The buyer can choose among several fitting courier ships, if the station provides more than one option. Each Courier ship has limitations such as maximum distance it is allowed to travel, maximum carry weight, maximum cargo volume, atmosphere/gravity ranges it can operate within, the collateral cost and the fuel fee (credits per cargo kg), as well as the directions its connectors are facing. These values can be easily automatically inferred from the ship's stats (for example, see the online thrust calculator at - by using a similar mechanism, it is easy to calculate in real time whether a particular ship with given cargo mass will be able to provide the necessary lift given specific planetary conditions), but can also be tweaked manually for the player-owned ships.


Q: How is the cargo actually loaded onto the courier?

A: The items are moved directly into the courier ship's cargo system via the connectors, same as when trading into a player-owned ship.

Q: How is the cargo actually unloaded from the courier?

A: The items are "pushed out" from the courier's connector into the landing pad's, which are then distributed per usual rules of conveyor systems.

Q: What possible avenues are here for the abuse of the system, and how to prevent it?

A: First and foremost, no automated system can truly match an ingenuity of a creative and resourceful engineer seeking to exploit it. Some matters have to be left in hands of the server administration staff or on players' conscience; as any engineer knows, no system design can be expected to be completely failproof. That being said, it doesn't need to be so - only to be good enough to work well!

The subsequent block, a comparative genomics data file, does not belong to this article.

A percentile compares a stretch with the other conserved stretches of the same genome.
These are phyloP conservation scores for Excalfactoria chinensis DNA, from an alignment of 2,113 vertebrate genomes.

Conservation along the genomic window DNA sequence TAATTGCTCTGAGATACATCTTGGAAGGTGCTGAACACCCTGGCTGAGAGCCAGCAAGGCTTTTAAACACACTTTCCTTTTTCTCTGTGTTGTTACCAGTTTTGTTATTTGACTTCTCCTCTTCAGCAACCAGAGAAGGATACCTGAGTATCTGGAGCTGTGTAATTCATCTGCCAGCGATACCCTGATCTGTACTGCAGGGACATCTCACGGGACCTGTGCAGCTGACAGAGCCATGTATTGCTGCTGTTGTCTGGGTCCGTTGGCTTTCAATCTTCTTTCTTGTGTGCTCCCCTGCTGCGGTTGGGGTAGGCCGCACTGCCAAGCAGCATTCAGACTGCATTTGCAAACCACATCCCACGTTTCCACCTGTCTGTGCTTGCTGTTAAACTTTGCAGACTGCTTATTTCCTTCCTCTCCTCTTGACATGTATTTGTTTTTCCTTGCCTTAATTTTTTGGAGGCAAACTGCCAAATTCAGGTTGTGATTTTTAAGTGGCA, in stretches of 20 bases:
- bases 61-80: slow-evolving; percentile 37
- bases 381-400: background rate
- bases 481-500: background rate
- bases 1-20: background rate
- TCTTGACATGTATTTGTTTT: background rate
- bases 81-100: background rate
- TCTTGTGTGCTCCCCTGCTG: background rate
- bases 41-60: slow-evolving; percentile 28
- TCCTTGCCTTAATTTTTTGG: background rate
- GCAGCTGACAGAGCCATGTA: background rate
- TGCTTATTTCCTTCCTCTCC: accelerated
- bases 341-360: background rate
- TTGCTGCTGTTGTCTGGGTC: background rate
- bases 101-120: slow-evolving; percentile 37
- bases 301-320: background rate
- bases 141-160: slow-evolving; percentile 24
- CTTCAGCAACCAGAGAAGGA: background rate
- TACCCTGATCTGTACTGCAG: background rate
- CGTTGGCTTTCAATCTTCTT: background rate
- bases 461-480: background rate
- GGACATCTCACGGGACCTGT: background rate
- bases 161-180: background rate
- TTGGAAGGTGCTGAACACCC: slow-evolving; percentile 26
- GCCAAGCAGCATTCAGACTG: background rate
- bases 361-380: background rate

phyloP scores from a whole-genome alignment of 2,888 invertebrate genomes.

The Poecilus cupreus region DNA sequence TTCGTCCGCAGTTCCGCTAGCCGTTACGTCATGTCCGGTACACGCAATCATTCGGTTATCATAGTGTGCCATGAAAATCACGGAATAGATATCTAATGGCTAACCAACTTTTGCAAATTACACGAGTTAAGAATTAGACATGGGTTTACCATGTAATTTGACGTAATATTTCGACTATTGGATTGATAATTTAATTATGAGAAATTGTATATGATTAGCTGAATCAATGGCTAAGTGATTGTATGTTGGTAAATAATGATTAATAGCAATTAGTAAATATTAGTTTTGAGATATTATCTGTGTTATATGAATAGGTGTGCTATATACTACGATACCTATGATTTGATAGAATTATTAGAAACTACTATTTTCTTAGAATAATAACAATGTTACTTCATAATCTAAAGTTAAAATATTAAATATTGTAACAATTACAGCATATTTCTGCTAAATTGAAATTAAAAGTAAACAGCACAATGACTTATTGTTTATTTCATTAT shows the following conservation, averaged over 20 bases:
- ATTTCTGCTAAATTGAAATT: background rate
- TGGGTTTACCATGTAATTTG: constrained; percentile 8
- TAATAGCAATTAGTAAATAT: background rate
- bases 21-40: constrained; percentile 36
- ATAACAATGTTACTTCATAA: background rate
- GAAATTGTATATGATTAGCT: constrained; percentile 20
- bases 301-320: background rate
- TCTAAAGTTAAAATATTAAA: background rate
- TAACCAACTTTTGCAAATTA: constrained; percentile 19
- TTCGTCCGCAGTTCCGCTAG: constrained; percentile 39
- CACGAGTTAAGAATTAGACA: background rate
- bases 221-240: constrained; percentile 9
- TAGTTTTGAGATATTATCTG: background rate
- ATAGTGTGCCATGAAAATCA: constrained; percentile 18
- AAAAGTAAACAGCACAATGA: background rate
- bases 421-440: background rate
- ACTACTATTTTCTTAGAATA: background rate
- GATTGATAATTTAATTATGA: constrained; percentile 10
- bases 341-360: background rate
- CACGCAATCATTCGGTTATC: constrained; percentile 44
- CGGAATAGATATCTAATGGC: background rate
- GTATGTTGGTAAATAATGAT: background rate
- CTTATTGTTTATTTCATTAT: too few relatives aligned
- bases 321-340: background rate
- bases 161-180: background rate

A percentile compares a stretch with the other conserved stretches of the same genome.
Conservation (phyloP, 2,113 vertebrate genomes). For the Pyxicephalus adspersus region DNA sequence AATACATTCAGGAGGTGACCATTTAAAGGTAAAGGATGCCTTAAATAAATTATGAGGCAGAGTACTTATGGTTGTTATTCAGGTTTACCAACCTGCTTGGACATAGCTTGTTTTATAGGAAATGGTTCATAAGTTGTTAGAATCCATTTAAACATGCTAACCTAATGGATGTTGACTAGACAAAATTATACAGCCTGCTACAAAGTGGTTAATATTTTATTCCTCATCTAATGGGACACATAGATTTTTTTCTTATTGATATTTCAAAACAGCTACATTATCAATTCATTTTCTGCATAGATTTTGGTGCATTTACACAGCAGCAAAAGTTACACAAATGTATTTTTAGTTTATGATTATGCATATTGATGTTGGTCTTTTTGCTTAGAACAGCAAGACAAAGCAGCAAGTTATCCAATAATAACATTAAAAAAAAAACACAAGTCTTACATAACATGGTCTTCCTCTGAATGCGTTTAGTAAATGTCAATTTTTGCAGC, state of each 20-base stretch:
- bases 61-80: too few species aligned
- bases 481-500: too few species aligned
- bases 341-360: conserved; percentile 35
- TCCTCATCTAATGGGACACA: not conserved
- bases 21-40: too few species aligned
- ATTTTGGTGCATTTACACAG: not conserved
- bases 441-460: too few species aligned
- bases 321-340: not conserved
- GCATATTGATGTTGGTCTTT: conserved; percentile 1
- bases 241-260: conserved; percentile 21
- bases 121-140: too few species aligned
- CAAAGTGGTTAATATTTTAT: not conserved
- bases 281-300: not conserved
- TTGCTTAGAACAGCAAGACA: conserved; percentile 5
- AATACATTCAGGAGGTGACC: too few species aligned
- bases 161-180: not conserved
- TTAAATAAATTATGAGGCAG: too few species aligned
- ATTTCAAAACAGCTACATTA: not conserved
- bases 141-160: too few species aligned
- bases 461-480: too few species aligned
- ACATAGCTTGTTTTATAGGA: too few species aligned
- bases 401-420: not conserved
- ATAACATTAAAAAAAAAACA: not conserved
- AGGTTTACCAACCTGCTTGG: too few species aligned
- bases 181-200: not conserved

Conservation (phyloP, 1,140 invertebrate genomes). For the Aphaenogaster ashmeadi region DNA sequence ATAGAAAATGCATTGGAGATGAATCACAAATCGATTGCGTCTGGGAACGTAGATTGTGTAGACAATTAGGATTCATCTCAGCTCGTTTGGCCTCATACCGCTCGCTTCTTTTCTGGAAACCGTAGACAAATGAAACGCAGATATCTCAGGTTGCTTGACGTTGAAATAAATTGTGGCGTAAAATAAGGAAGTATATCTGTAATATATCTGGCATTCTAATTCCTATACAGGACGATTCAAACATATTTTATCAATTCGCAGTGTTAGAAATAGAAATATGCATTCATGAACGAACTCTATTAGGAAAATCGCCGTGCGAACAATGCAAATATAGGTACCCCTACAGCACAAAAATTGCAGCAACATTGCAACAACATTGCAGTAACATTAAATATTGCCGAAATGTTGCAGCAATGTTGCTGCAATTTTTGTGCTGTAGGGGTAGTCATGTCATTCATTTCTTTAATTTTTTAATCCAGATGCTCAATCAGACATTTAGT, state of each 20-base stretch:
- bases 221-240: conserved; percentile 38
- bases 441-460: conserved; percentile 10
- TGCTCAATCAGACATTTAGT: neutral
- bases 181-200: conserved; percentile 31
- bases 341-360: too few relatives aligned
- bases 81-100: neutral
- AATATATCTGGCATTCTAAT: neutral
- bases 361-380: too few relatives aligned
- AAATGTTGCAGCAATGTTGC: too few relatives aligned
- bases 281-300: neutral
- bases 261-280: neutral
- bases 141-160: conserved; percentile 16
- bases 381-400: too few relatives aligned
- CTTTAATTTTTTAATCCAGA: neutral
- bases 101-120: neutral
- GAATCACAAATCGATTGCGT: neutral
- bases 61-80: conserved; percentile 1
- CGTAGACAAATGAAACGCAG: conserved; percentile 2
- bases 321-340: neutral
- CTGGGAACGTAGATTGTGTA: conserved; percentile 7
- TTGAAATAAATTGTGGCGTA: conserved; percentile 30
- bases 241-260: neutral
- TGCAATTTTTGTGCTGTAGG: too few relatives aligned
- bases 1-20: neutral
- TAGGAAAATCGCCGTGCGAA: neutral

• Q: Player-owned pirate ships attacking the couriers?
    A: That's the whole point of piracy! Rather than having it perceived as a blocking obstacle for the courier system, I suggest simply letting it fly as is and adding immersive features to combat piracy as the development progresses.
    • Some servers may prohibit the NPC Courier piracy on a ruling basis - and, since logging attacks on Courier ships is simple, it is quite easy to enforce such a rule.
    • Then the stations may provide a choice of heavily armed and/or armoured couriers; naturally, the collateral will tend to be larger for these ships, and part of it may be withheld even upon safe return to cover the spent ammo costs.